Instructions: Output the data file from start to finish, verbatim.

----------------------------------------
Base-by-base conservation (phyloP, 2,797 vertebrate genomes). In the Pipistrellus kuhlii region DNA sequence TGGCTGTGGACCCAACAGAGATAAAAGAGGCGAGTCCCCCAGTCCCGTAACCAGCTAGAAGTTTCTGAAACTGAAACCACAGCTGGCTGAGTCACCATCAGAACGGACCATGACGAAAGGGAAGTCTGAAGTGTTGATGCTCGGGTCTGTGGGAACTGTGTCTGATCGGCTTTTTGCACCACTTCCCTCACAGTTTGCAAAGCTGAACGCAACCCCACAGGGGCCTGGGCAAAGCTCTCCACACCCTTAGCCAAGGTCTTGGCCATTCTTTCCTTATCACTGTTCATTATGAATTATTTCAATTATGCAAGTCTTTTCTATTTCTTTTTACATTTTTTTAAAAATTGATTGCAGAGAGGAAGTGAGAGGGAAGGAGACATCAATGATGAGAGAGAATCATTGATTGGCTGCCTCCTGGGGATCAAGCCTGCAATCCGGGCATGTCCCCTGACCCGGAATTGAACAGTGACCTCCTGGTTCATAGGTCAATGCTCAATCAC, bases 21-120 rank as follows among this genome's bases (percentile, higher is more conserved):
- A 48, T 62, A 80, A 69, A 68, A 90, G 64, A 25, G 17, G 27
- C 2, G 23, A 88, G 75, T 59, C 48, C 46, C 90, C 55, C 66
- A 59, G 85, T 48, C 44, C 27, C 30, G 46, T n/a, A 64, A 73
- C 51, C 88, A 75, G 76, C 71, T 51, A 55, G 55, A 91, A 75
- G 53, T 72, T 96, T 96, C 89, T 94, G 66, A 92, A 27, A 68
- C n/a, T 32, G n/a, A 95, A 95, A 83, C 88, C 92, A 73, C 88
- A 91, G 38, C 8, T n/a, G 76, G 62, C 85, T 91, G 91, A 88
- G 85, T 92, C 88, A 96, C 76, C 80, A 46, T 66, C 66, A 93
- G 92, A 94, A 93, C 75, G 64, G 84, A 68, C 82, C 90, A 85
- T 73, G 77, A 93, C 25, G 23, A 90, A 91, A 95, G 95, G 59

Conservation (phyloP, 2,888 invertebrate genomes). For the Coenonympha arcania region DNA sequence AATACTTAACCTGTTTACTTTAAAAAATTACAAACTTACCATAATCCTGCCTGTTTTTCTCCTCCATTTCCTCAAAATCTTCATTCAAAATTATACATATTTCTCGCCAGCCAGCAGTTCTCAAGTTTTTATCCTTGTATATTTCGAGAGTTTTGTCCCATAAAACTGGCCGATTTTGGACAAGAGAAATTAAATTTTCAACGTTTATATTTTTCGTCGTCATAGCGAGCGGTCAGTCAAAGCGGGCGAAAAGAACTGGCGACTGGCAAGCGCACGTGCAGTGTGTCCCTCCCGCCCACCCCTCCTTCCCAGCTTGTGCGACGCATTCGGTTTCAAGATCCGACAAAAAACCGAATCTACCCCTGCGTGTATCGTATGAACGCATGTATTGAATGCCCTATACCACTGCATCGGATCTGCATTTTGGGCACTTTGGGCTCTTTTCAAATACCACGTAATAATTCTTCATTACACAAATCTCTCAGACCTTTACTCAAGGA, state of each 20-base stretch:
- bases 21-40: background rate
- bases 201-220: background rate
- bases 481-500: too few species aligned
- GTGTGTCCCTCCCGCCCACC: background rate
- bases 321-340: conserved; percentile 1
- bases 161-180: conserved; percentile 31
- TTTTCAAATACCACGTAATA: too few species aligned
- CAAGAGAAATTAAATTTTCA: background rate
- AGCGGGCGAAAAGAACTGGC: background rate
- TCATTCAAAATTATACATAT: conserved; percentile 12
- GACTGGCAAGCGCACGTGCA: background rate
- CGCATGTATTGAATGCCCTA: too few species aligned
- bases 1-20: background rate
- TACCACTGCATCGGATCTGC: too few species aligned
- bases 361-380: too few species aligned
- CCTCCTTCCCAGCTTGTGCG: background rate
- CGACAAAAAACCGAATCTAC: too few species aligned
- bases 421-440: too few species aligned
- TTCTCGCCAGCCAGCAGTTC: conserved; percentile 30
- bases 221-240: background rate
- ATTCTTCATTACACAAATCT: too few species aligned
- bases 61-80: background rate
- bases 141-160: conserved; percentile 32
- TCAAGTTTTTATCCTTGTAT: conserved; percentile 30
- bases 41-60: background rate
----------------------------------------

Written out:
Base-by-base conservation (phyloP, 2,797 vertebrate genomes). In the Pipistrellus kuhlii region DNA sequence TGGCTGTGGACCCAACAGAGATAAAAGAGGCGAGTCCCCCAGTCCCGTAACCAGCTAGAAGTTTCTGAAACTGAAACCACAGCTGGCTGAGTCACCATCAGAACGGACCATGACGAAAGGGAAGTCTGAAGTGTTGATGCTCGGGTCTGTGGGAACTGTGTCTGATCGGCTTTTTGCACCACTTCCCTCACAGTTTGCAAAGCTGAACGCAACCCCACAGGGGCCTGGGCAAAGCTCTCCACACCCTTAGCCAAGGTCTTGGCCATTCTTTCCTTATCACTGTTCATTATGAATTATTTCAATTATGCAAGTCTTTTCTATTTCTTTTTACATTTTTTTAAAAATTGATTGCAGAGAGGAAGTGAGAGGGAAGGAGACATCAATGATGAGAGAGAATCATTGATTGGCTGCCTCCTGGGGATCAAGCCTGCAATCCGGGCATGTCCCCTGACCCGGAATTGAACAGTGACCTCCTGGTTCATAGGTCAATGCTCAATCAC, bases 21-120 rank as follows among this genome's bases (percentile, higher is more conserved):
- A 48, T 62, A 80, A 69, A 68, A 90, G 64, A 25, G 17, G 27
- C 2, G 23, A 88, G 75, T 59, C 48, C 46, C 90, C 55, C 66
- A 59, G 85, T 48, C 44, C 27, C 30, G 46, T n/a, A 64, A 73
- C 51, C 88, A 75, G 76, C 71, T 51, A 55, G 55, A 91, A 75
- G 53, T 72, T 96, T 96, C 89, T 94, G 66, A 92, A 27, A 68
- C n/a, T 32, G n/a, A 95, A 95, A 83, C 88, C 92, A 73, C 88
- A 91, G 38, C 8, T n/a, G 76, G 62, C 85, T 91, G 91, A 88
- G 85, T 92, C 88, A 96, C 76, C 80, A 46, T 66, C 66, A 93
- G 92, A 94, A 93, C 75, G 64, G 84, A 68, C 82, C 90, A 85
- T 73, G 77, A 93, C 25, G 23, A 90, A 91, A 95, G 95, G 59

Conservation (phyloP, 2,888 invertebrate genomes). For the Coenonympha arcania region DNA sequence AATACTTAACCTGTTTACTTTAAAAAATTACAAACTTACCATAATCCTGCCTGTTTTTCTCCTCCATTTCCTCAAAATCTTCATTCAAAATTATACATATTTCTCGCCAGCCAGCAGTTCTCAAGTTTTTATCCTTGTATATTTCGAGAGTTTTGTCCCATAAAACTGGCCGATTTTGGACAAGAGAAATTAAATTTTCAACGTTTATATTTTTCGTCGTCATAGCGAGCGGTCAGTCAAAGCGGGCGAAAAGAACTGGCGACTGGCAAGCGCACGTGCAGTGTGTCCCTCCCGCCCACCCCTCCTTCCCAGCTTGTGCGACGCATTCGGTTTCAAGATCCGACAAAAAACCGAATCTACCCCTGCGTGTATCGTATGAACGCATGTATTGAATGCCCTATACCACTGCATCGGATCTGCATTTTGGGCACTTTGGGCTCTTTTCAAATACCACGTAATAATTCTTCATTACACAAATCTCTCAGACCTTTACTCAAGGA, state of each 20-base stretch:
- bases 21-40: background rate
- bases 201-220: background rate
- bases 481-500: too few species aligned
- GTGTGTCCCTCCCGCCCACC: background rate
- bases 321-340: conserved; percentile 1
- bases 161-180: conserved; percentile 31
- TTTTCAAATACCACGTAATA: too few species aligned
- CAAGAGAAATTAAATTTTCA: background rate
- AGCGGGCGAAAAGAACTGGC: background rate
- TCATTCAAAATTATACATAT: conserved; percentile 12
- GACTGGCAAGCGCACGTGCA: background rate
- CGCATGTATTGAATGCCCTA: too few species aligned
- bases 1-20: background rate
- TACCACTGCATCGGATCTGC: too few species aligned
- bases 361-380: too few species aligned
- CCTCCTTCCCAGCTTGTGCG: background rate
- CGACAAAAAACCGAATCTAC: too few species aligned
- bases 421-440: too few species aligned
- TTCTCGCCAGCCAGCAGTTC: conserved; percentile 30
- bases 221-240: background rate
- ATTCTTCATTACACAAATCT: too few species aligned
- bases 61-80: background rate
- bases 141-160: conserved; percentile 32
- TCAAGTTTTTATCCTTGTAT: conserved; percentile 30
- bases 41-60: background rate